Airline Travel Tips While Nursing

Airline Travel Tips While Nursing
Heading out on an airline trip? Here's some tips to make your travel easier…

• If you are traveling with your baby, nursing during take-off and landing can help to prevent pain by allowing the ears to pop. That said, the FAA clearly states that the safest place for a baby or child during a flight is in an FAA-approved safety seat or harness, so you need to use your best judgment knowing your child.

• Whether nursing or not, some pediatricians also recommend judicious use of decongestant nose drops or oral decongestant. While there has been much recent discussion about the usefulness of this type of medication, I personally can remember vividly the unbearable ear pain involved in landings when I was a child, and I have incredible sympathy for crying children in this situation. If your child is prone to this problem, or if your child has any sinus congestion or cold symptoms, talk with your pediatrician about this issue before flying.

• If you pump milk, be aware that as of August 4, 2007, TSA lifted the ban on traveling with breastmilk, whether you are traveling with or without your child. Quantities are not limited to 3 oz. amounts and there is no overall limit that I am aware of. And yes, cold packs are allowed along with the milk.

• Remember airplane travel is dehydrating, so be sure to drink a lot of water during the flight. With TSA's liquid restrictions, that may mean buying ridiculously-overpriced water bottles in the terminal once you pass through security, and sometimes for cash only. So be sure to bring sufficient funds to purchase water for your flight. Once on board, don't be afraid to ask the flight crew for additional water, even during times they are not otherwise serving.

• Also remember, germs abound on airplanes. Use hand sanitizer or antibacterial wipes before nursing, even if you are not otherwise prone to do so, or are not otherwise a fan of these products. Remember that these items are poisonous if ingested by young children, so be careful where you stash them during the flight.

• As many breastfeeding moms are also fans of babywearing, it is worth noting that babies can not be worn in slings or carriers of any sort in flight or through airport security. While you will hear women tell you that they have been allowed to do so, it is officially against policy, so plan for it. There is no sense raising your stress level by arguing with TSA or flight personnel about this issue.

• Ask about pre-boarding. For reasons surpassing understanding, many airlines/airports have stopped offering this option to families. When struggling on board with the many carry-ons and car seats necessary for travel with kids, I consider it essential and would actually consider choosing one airline over another based on this availability, so you may want to call and ask when shopping for flights. Pre-boarding ensures your family will be seated together, that you have time and space to install your car seat correctly and safely, that carry-ons containing children's items can be stowed within reach and that children are not subject to being trampled or hit with luggage during boarding. Also, bringing a stroller to carry all your gear and gate-checking it, even if you won't be using it where are going, is totally worth it in my experience.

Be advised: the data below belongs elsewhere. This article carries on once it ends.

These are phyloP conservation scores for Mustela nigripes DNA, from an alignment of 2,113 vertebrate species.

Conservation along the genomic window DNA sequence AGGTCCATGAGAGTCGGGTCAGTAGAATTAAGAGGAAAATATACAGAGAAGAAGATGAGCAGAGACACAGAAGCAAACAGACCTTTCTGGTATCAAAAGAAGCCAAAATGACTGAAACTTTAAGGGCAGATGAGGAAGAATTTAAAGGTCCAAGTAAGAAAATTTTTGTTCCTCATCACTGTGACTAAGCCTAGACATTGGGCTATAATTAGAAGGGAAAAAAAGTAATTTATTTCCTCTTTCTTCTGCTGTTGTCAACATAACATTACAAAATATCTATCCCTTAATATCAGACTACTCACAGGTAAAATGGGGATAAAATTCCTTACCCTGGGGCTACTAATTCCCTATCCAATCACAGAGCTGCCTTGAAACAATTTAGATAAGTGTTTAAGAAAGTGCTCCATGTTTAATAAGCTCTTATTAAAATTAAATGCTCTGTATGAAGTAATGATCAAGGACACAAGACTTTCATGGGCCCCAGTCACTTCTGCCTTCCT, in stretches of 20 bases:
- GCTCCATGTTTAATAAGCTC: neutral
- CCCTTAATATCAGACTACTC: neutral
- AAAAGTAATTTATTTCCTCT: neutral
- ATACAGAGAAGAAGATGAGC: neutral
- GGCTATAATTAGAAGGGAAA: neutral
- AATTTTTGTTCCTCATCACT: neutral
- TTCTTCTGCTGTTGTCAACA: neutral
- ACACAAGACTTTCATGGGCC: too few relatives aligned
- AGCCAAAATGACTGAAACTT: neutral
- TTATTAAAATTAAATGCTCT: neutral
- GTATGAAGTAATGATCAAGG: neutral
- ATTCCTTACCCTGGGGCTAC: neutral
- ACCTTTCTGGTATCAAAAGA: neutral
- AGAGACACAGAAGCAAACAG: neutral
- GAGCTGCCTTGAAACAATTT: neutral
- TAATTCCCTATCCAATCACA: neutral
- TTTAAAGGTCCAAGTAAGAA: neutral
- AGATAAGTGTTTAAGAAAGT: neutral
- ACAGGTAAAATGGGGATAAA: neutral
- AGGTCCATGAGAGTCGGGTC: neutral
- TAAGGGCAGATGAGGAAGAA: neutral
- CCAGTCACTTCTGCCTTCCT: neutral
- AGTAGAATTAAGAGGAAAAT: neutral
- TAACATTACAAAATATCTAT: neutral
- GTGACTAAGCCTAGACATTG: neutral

These tips, along with understanding how best to manage nursing itself on the airplane (addressed in a separate article – Airline Travel -- Nursing On the Airplane), can make travel less stressful so you can focus on the destination, not the journey!

Disclaimer: All material on the Breastfeeding website is provided for educational purposes only and does not constitute medical advice. Although every effort is made to provide accurate and up-to-date information as of the date of publication, the author is neither a medical doctor, health practitioner, nor a Certified Lactation Consultant. If you are concerned about your health, or that of your child, consult with your health care provider regarding the advisability of any opinions or recommendations with respect to your individual situation. Information obtained from the Internet can never take the place of a personal consultation with a licensed health care provider, and neither the author nor assume any legal responsibility to update the information contained on this site or for any inaccurate or incorrect information contained on this site, and do not accept any responsibility for any decisions you may make as a result of the information contained on this site or in any referenced or linked materials written by others.

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You Should Also Read:
Airline Travel – Nursing on an Airplane
Travel Links (includes legal and airline info)
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